(Jill F.) #25

I agree about the left overs idea. I do this even at restaurants I ask for a to go container when I get my food and only eat 1/2 to 1/3 of my meal and save rest for lunch next day. Even if its keto. Also at home as soon as i cook dinner i make a plate and put rest in Tupperware containers and put in fridge. Out of sight and out of mind helps.
I think the hard thing about anxiety is it is not “visible”. My hubby asks me why i am so obsessed with the My 600 pound life show. I tell him it is the Psychology behind it, what is wrong that has caused this impulse control and this need to grossly overeat in the first place. There is ALWAYS an emotional need that people are literally trying to fill with food.

We have to eat to survive, it is not an option. Drugs, cigs, alcohol, all optional but not food. So it is easy to excuse why we eat what we eat and not think much about it.

Remember keto or no keto, our body is a machine. A famous quote by Franklin is Garbage in, garbage out. It is true with us as well. Do we expect our car to run correctly if we put diesel fuel in a non diesel car? Nope, or try to travel with no gas. That is ridiculous to even think about but we do it constantly with our bodies then expect them to perform like a race car that has been well maintained. Just not realistic. If we overeat, even the good keto stuff, our body goes from converting fat to fuel and starts storing it for just in case. This science helps me to understand why I eat, what I eat, and ask myself each time I eat is this hunger, cravings, boredom, stress, do I really need this fuel for my body or not? I hope that can help others in how they decide when and what to eat. It has been a game changer for me!!!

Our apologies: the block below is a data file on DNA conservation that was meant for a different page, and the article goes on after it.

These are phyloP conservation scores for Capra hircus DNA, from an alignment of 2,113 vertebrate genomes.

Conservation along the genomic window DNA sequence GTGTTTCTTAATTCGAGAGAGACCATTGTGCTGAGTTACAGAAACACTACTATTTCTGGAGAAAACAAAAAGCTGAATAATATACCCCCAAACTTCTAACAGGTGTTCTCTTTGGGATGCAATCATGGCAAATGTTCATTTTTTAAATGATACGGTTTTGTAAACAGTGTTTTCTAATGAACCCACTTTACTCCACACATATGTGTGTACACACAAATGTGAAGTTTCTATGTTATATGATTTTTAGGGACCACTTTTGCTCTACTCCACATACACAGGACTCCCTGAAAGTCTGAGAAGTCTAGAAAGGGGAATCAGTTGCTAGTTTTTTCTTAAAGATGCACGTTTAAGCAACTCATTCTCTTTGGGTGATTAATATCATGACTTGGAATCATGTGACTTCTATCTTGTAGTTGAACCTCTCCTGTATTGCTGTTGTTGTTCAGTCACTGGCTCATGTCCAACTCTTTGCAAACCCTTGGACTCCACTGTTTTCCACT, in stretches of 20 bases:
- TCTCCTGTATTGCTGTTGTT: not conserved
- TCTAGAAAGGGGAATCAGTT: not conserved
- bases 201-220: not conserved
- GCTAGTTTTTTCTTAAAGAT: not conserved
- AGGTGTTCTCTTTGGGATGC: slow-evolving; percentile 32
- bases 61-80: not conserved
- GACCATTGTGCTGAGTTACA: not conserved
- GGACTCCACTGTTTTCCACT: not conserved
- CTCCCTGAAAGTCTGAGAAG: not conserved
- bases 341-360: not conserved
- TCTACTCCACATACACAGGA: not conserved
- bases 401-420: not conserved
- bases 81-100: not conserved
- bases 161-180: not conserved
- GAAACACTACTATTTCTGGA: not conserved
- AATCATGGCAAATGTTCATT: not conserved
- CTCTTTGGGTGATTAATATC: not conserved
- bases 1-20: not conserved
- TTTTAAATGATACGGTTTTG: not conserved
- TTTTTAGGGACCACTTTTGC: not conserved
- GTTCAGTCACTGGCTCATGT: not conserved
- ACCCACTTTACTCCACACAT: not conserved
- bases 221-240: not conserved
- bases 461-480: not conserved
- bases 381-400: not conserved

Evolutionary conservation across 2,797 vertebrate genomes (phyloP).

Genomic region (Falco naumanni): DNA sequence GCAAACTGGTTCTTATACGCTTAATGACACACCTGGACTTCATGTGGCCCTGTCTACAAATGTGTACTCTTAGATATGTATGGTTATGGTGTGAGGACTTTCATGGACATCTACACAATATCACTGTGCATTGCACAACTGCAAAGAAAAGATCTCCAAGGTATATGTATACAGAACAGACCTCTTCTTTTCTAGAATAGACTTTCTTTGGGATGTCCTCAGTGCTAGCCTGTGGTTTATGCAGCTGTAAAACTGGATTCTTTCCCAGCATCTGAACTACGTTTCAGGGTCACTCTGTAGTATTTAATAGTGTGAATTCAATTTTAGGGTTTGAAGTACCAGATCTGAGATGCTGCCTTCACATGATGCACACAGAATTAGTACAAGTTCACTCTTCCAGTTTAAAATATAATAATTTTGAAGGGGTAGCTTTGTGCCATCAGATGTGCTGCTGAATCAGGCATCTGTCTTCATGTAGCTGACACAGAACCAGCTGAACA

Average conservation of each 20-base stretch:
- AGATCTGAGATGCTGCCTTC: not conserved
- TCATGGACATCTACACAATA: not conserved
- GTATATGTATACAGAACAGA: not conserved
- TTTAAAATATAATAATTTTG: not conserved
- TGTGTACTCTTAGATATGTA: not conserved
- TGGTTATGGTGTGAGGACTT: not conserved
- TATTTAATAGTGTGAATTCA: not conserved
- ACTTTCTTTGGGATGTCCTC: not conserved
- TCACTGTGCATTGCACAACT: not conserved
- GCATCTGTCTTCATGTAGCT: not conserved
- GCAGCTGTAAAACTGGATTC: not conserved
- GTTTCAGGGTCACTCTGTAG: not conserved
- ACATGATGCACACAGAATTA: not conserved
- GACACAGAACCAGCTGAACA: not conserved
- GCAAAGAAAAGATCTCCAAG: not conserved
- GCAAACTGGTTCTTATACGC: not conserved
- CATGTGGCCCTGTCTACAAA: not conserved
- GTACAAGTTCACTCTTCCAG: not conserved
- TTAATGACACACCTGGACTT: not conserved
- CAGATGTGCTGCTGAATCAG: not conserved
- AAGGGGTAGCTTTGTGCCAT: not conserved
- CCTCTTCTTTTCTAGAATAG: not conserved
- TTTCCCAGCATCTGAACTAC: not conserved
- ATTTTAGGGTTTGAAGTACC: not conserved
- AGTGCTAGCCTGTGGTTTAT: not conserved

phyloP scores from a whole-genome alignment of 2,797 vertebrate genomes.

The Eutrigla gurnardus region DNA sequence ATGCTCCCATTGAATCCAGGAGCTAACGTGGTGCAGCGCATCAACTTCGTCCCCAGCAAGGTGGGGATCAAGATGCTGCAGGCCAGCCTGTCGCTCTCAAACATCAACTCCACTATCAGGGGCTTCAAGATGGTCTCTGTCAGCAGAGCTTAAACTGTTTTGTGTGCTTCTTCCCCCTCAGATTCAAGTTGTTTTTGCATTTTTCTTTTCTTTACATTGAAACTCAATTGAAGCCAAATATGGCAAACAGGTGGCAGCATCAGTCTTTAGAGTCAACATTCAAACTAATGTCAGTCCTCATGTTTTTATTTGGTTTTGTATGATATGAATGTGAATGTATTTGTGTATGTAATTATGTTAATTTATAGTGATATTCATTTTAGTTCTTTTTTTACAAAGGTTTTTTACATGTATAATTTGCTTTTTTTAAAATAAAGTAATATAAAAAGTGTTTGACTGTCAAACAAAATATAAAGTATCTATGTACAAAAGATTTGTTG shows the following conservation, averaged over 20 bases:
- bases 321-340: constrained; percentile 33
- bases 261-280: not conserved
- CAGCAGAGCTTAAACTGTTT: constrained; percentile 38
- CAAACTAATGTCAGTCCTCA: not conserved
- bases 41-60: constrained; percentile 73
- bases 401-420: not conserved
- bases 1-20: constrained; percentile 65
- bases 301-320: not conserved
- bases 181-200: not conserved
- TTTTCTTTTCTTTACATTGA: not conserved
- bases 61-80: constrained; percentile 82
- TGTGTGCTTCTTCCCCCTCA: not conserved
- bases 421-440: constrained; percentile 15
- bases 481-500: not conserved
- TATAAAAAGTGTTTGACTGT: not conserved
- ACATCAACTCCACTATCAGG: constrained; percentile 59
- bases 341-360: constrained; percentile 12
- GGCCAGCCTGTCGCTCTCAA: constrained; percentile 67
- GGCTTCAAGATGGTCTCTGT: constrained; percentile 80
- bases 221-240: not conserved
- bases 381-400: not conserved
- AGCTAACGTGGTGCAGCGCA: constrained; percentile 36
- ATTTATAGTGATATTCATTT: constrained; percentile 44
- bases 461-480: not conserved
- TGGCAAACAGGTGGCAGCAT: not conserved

#26

Hi Chris, we are all different but I’ll mention a few things ive learned about myself in case anything is useful. When i first started 3 months ago i had a hard time with the idea of satiety because i had been emotionally eating for years and had to learn to distinguish between actual hunger and i just feel like eating because im anxious. Using the carb manager app a couple times a week helped me there. Also i had to cut out dairy, nuts and artificial sweeteners for a while because they were increasing my cravings. Now after 3 months i can have a little stevia and creamer without cravings. I also seem to really need to eat a good serving of vegetables at each meal and not overdo the meat otherwise the scale doesnt move. I have to work to eat really nutrient dense food because fatigue is a big issue for me. I also use magnesium oil at night which helps me sleep a lot better. And sleep lowers stress which helps weight loss. Ive had to do a lot of tweaking and learning what makes me feel the best and im still learning. I would experiment with little changes and see what works for you. some people can do carnivore or dirty keto but not me. And when you find what works be patient as your body heals. I once read that it takes the body 1 month to heal for every year youve been unhealthy. Not sure if thats true but it helps me be more patient and give my body time. Good luck with your journey. Kcko.


(Hyperbole- best thing in the universe!) #27

Hey, just wanted to chime in with support. Glad you’re here!